Wednesday, September 1, 2010

Chapter 4: Scrabble, Competition & Humor Transmission

Here you go, more memories of my dad:
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     Off the tennis courts, Scrabble games also brought our competitive spirits out. We both studied the Official Scrabble Players Dictionary, memorizing the list of two-letter words. My dad preferred to play with his 1950s college version of Merriam Webster’s Dictionary as it had words or spellings that 1970s dictionaries no longer carried. We argued about dictionaries but mostly it didn’t matter, unless he was making up a word and I had to figure out whether to challenge him. We played a 10 point penalty for challenges that were wrong, and he was as likely to have made up a word to get out of a tight spot as to have played a perfectly legitimate word, so it was a guessing game when I didn’t know the word. When it came to tiles, we both angled for the seven-letter word set up, hoarding s’s and blanks and letters that made common endings like “ing” or “ion.” 
I trusted myself in Scrabble, it was me against my dad, wit against wit, both of us consistently making big scores and playing close games. We both liked to compete even though I cared more about the means and he was largely preoccupied with ends. We both liked to rely on ourselves and to be in control.  We both were quick studies and enjoyed mastering something new. We both loved words and language, although I was more literal in my young days and he was a born storyteller. I had begun to understand why I used to hear my mom say, “You’re just like your father.”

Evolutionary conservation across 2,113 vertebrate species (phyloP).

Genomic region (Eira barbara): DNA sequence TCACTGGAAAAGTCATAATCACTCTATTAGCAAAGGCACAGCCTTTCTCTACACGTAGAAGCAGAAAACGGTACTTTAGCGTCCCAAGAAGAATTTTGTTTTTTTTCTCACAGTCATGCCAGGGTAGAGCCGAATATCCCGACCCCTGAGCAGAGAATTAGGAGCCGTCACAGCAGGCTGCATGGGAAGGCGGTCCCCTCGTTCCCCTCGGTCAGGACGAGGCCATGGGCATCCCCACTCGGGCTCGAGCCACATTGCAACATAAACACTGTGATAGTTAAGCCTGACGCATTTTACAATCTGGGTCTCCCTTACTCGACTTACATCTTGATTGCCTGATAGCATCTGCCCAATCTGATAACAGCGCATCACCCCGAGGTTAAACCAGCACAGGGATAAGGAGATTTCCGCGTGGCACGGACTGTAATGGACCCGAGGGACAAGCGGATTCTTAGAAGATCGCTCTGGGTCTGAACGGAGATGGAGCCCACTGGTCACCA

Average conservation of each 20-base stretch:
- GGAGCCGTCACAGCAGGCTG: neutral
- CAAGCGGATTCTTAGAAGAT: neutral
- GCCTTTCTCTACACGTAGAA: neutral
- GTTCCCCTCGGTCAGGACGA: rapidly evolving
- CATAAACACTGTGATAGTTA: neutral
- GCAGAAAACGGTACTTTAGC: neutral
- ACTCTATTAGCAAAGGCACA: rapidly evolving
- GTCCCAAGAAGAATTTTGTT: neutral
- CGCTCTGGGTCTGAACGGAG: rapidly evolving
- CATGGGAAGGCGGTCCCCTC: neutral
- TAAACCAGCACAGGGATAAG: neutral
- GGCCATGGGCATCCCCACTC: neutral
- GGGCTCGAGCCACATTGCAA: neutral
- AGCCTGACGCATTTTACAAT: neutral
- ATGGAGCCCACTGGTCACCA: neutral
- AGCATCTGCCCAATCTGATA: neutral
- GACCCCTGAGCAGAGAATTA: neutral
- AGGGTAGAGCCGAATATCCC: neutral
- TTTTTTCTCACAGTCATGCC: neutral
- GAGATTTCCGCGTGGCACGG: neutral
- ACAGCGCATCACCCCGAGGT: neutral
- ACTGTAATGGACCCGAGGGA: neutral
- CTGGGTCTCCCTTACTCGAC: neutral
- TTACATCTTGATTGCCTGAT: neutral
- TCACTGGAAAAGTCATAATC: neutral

Still, there were some major differences. I count my friends as my greatest allies and supreme blessings, and I enjoy all sorts of people and their stories. My dad was an elitist and loner socially. Dad had many fans but didn't have real friends, as in none. Sure, he always had women to date (it didn't hurt that he bragged about being rich), but he trusted few, and none unconditionally, not even his kids.  
While I am a pretty straight-forward person (sometimes overly so), Dad frequently lived behind smoke and mirrors. He got lost in his own fantasies about the future and sometimes had trouble remembering what he had said or promised (it was never a good idea to challenge his revisionist histories though).  
On the other hand, when it came to numbers, Dad was pretty much a genius. In college, a math professor gave Dad's class a riddle that took ages for even the brightest students to solve. My dad loved numbers, lived to compete, and this was the kind of situation that allowed him to have Jedi-like concentration. Dad solved the problem in hours, flabbergasting his Southern Methodist University (SMU) professor. 
Me? I was always good enough at math but certainly not a math genius. When I took the GREs to get into grad school, my English and Logic scores brought honor to my family name; however, sigh, my math scores were merely "good enough."  
Meanwhile, an important difference between us was our basic temperament. I've had to work to free my sense of humor; alas, I was always dubbed the "serious" one in the family. Dad's irrepressible humor--ever-present, even in the most dire circumstances, such as when he went to jail for tax evasion--was the entertaining antidote that made up for his more anti-social side.  The Danish comedian, Victor Borges, perhaps said it best, "Laughter is the closest distance between two people."  So true! Humor was indeed how my dad connected in life. 
Over time, I got a kind of "transmission" of Dad's goofy, irreverent humor, talking in cartoon voices and using some of his signature phrases ("I always like a little blood in the street, even if some of it is my own"). These days, it's fun to see my dad's humor live on in the "kat's" writings (we have to channel my dad to get the kat's voice right). It's also fun to hear my dad's voice show up in my brother's, Teri's, and even Tess's language at times.   
Was he difficult at times? Good God, yes. More on that later. Was he also a true one of a kind? Yes, definitely that too. That’s why I can’t help but write about him and why you are here reading his story in chapters. J

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